I was sitting on my cushion this morning making up a story about something that made me angry. That seems to be one of my brain’s favorite passtimes. I took a look at my anger and was surprised to find I’d registered a 3 on a scale of 0-10 (See pain scale.) As I was “measuring” my anger, I noticed it fade. That is the point of mindfulness after all. Or a point. Then it hit me like a tons of bricks that I was witnessing the “Observer effect,” a principle in physics that observing something effects that something. In discussions of who discovered this observer effect, the names Erwin Schrodinger & Heisenberg are often cited.
But this principle goes much further back. Buddhist teachings are filled with stories of the observer effect, most notably the story of Shakyamuni Buddha’s awakening. As the story goes, Siddhartha Gautama was sitting, on the verge of awakening, and Mara (who represents hindrances) threw all sorts of fantastical obstacles in Gautama’s way–storms, earthquakes, monsters, salacious women, and so on. As Siddhartha saw these defilements, he said, “I see you Mara.” And with this observation, Mara scampered away like a NYC cockroach in a freshly lit room.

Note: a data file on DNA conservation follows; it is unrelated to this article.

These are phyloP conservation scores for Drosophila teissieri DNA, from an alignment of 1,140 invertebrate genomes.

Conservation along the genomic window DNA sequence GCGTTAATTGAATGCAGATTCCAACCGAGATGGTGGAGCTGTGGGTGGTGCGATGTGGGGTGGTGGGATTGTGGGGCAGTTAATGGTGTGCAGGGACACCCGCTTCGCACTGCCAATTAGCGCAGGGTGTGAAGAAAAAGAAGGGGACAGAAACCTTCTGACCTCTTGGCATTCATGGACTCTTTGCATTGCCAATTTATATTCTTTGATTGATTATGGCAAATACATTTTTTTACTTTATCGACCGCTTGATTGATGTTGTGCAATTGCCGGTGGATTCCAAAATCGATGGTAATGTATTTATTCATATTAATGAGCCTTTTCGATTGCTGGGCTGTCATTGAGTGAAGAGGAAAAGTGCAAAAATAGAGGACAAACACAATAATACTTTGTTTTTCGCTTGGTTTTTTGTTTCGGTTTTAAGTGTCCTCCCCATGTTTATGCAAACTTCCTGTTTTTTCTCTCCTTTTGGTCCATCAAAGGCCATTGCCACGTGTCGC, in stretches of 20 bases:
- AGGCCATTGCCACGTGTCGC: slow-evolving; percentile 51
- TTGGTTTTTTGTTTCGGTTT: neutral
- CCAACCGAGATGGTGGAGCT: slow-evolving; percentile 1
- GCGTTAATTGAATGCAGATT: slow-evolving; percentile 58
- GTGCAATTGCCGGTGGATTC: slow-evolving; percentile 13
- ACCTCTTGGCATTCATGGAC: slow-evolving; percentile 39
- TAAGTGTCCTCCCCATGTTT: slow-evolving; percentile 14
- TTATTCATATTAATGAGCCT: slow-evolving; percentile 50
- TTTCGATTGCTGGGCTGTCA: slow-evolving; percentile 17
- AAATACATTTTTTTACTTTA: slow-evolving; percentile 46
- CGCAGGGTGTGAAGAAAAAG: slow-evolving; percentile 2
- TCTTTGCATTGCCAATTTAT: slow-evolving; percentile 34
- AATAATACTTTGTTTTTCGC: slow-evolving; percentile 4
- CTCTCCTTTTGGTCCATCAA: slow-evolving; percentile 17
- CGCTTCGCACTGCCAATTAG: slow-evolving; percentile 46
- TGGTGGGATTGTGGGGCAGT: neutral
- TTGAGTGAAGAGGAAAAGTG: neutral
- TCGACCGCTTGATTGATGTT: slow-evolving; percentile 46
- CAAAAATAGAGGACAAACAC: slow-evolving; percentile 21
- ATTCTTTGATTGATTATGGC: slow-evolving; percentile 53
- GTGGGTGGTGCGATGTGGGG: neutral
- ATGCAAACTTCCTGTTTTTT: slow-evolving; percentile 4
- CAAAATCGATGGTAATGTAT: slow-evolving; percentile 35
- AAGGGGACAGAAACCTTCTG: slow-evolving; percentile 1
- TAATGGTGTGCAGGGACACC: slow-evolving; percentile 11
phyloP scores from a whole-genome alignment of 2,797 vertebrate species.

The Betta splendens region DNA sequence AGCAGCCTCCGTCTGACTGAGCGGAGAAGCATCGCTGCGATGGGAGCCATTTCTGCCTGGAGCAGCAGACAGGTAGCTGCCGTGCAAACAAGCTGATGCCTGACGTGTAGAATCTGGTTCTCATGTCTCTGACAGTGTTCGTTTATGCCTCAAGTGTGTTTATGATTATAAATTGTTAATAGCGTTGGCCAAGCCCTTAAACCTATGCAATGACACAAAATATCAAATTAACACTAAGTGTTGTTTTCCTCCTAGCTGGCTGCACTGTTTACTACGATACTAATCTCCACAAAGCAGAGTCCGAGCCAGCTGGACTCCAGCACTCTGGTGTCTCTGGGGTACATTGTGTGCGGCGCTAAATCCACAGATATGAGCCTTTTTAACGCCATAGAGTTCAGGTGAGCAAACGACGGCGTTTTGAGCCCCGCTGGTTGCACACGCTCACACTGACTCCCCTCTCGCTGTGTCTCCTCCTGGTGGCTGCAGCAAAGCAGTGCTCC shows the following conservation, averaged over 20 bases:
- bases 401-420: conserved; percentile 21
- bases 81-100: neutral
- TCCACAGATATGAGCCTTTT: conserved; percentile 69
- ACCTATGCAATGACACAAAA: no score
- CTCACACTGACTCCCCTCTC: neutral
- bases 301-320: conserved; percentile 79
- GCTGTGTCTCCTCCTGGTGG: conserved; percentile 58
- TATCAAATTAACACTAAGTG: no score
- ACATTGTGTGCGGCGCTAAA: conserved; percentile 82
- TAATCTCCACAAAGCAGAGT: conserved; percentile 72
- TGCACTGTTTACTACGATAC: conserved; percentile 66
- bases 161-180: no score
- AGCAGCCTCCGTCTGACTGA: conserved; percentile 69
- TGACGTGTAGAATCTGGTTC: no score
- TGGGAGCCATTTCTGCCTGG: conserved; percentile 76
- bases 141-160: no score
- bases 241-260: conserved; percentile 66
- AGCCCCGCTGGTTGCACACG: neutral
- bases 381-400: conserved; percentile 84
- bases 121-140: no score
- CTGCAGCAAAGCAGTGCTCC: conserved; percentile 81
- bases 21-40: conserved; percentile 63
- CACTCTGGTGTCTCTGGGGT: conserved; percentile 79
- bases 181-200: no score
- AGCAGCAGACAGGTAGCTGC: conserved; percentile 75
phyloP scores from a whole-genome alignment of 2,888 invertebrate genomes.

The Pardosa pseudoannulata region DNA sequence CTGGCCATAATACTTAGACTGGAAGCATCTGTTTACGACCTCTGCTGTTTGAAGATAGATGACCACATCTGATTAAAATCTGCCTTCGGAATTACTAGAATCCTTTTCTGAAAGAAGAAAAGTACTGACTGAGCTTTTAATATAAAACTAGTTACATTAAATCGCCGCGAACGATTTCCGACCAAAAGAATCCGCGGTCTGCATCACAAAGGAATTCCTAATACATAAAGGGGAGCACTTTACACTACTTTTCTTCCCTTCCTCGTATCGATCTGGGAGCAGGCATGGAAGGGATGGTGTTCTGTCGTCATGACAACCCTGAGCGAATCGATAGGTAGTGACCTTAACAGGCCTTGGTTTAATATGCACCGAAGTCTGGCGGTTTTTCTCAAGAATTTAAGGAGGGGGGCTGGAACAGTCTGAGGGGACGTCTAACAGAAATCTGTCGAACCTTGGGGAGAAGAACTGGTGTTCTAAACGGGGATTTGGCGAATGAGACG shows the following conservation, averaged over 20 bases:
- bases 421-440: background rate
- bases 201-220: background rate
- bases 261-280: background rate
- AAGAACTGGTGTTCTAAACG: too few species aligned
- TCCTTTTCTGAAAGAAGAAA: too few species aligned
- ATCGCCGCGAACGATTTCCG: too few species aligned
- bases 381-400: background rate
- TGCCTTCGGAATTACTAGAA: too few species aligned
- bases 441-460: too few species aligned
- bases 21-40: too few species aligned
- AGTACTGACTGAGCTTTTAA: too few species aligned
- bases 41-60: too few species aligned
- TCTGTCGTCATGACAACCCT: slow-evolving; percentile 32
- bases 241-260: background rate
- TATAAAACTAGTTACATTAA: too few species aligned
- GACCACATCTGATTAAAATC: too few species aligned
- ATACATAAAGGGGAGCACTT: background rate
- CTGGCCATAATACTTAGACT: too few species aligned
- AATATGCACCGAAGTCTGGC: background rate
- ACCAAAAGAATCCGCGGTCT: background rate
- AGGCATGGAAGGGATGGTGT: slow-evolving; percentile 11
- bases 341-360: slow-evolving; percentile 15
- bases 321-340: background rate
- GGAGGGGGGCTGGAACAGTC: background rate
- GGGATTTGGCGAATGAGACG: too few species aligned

May the wisdom of the observer effect penetrate into each thing in all places so we and every sentient being can observe our hindrances and rob them of their power.
In writing this blog article, I find myself thinking that it sounds like thinking, something I am trying to avoid. There is some truth to that. But at the instant I realized my “measuring” my anger was weakening my anger, that was not an intellecual feeling. I felt that down deep, and it was a feeling of mild joy. Perhaps a 4 on a scale of 0-10.
In physics, the observer effect is the disturbance of an observed system by the act of observation. This is often the result of instruments that, by necessity, alter the state of what they measure in some manner. A common example is checking the pressure in an automobile tire; this is difficult to do without letting out some of the air, thus changing the pressure. Similarly, seeing non-luminous objects requires light hitting the object, and causing it to reflect that light. While the effects of observation are often negligible, the object still experiences a change. This effect can be found in many domains of physics, but can usually be reduced to insignificance by using different instruments or observation techniques.
A notable example of the observer effect occurs in quantum mechanics, as demonstrated by the double-slit experiment. Physicists have found that observation of quantum phenomena can change the measured results of this experiment. Despite the “observer effect” in the double-slit experiment being caused by the presence of an electronic detector, the experiment’s results have been interpreted by some to suggest that a conscious mind can directly affect reality. The need for the “observer” to be conscious is not supported by scientific research, and has been pointed out as a misconception rooted in a poor understanding of the quantum wave function ψ and the quantum measurement process.
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